General Dentistry

General | Tooth Decay | Implants | Crowns | Root Canal | Treatment of Gum Disease | Common Bite Problems


We provide excellence in the following services:

Our practice can provide a wide range of dental services. We can typically provide every type of dental service without having to refer you to other specialties. This flexibility saves you time and keeps your total dental care within one practice. Our emphasis is on total preventive care for our patients. Total care begins with regular hygiene visits, regular checkups and continued home oral health routines.

Our practice also provides the highest-quality services for restoring mouths that have been damaged by dental disease and injury and common problems that require cosmetic dentistry. Our primary goal for our patients is to achieve and maintain optimum oral health through advances in techniques, technologies and by maintaining their scheduled dental exams.

We cater to dental cowards.

For more information on dental health, please visit

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Tooth Decay

Tooth decay is a progressive disease resulting in the interaction of bacteria that naturally occur on the teeth and sugars in the everyday diet. Sugar causes a reaction in the bacteria, causing it to produce acids that break down the mineral in teeth, forming a cavity. Dentists remove the decay and fill the tooth using a variety of fillings, restoring the tooth to a healthy state. Nerve damage can result from severe decay and may require a crown (a crown is like a large filling that can cap a tooth, making it stronger or covering it). Avoiding unnecessary decay simply requires strict adherence to a dental hygiene regimen: brushing and flossing twice a day, regular dental checkups, diet control and fluoride treatment. Practicing good hygiene avoids unhealthy teeth and costly treatment.


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Dental implants are artificial tooth replacements that were first developed half a century ago by a Swedish scientist named Per-Ingvar Branemark. Implants arose from the patient's need to secure loose-fitting dentures. Since the advent of the implant, engineering and enhancements to the implant have enabled dentists to expand the implant's usefulness, including the replacement of missing or lost teeth. Today, implant techniques provide a wide range of tooth replacement solutions including:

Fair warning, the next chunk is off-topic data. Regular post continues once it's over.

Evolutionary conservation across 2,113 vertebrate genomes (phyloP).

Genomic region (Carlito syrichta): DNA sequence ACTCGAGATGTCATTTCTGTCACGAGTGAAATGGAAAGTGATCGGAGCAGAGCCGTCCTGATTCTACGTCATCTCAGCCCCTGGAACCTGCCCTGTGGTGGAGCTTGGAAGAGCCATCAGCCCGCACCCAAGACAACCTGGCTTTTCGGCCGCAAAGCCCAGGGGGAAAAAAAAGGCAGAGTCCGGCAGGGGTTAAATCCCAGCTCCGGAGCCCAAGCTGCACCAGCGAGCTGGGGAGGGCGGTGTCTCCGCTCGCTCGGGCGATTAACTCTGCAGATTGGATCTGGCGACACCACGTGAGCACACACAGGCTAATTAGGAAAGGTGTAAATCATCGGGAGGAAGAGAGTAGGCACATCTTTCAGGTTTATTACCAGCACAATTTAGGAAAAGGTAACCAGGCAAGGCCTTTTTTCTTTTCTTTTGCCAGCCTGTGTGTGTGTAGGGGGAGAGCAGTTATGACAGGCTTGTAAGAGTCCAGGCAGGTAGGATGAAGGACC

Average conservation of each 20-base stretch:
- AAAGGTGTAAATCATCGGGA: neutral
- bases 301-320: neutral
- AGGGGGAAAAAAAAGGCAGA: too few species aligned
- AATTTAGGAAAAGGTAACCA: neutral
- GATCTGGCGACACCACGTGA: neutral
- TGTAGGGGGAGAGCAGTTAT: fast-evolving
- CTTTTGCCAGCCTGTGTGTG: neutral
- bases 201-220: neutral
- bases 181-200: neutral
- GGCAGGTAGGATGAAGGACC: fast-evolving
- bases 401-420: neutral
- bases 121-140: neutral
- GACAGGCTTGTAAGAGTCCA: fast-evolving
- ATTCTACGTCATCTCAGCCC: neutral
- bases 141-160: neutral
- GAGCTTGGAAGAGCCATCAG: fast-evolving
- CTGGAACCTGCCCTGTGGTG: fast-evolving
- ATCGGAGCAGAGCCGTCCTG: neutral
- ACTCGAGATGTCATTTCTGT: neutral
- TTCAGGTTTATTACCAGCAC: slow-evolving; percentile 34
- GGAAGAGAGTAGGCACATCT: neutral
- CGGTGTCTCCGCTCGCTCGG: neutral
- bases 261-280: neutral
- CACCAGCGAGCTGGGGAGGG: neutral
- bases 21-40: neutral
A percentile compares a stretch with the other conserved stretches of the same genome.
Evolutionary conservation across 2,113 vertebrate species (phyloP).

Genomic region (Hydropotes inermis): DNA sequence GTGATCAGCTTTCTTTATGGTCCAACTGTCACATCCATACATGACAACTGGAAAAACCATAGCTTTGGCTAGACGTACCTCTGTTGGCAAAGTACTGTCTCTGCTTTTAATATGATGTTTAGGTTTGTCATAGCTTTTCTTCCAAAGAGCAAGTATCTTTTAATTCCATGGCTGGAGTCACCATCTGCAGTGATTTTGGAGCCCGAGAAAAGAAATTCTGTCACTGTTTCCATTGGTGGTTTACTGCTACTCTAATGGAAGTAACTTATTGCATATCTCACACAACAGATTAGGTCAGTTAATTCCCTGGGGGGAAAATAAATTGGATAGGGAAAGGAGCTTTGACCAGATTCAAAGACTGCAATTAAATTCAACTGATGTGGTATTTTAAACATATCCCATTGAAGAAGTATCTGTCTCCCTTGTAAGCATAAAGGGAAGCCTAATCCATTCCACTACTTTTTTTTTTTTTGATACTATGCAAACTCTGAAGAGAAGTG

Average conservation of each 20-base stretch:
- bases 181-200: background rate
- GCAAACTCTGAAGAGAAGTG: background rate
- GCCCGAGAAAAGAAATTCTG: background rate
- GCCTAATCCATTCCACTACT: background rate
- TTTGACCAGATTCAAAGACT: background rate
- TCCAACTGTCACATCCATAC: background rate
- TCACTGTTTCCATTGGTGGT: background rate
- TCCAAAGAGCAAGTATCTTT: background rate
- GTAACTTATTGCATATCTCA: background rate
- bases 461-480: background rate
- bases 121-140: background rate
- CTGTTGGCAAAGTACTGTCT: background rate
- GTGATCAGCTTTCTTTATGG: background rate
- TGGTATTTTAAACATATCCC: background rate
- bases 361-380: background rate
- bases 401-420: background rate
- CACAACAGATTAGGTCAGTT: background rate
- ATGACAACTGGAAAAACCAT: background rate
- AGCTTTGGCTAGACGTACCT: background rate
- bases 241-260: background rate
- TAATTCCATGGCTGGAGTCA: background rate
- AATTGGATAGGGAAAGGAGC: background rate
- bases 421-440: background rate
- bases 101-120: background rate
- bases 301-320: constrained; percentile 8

• Single Tooth Replacement
  • Anterior Replacement
  • Posterior Replacement
  • Secure Retention of the Dentures

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The treatment plan for a patient receiving a crown involves:

  1. Numbing the tooth to remove the decay in or around it.
  2. Re-sculpturing the tooth to provide an ideal fit for the crown.
  3. Making an impression of your teeth in order to create a custom-made crown (usually takes one to two weeks).
  4. Making a temporary crown out of acrylic resin and fitting it onto the tooth during the interim period when the permanent custom-made crown is being created.
  5. Applying the permanent crown (when received from the lab) by removing the temporary crown and fitting the permanent one onto the tooth.
  6. After ensuring that the crown has the proper look and fit, the dentist cements it into place. This process generally consists of a minimum of 2-3 visits over a three to four week period. Once the procedure is completed, proper dental hygiene, including daily brushing and flossing, is required to maintain healthy, bacteria-free teeth, gums and crowns. This helps in the prevention of gum disease. Given proper care, your crowns can last a lifetime.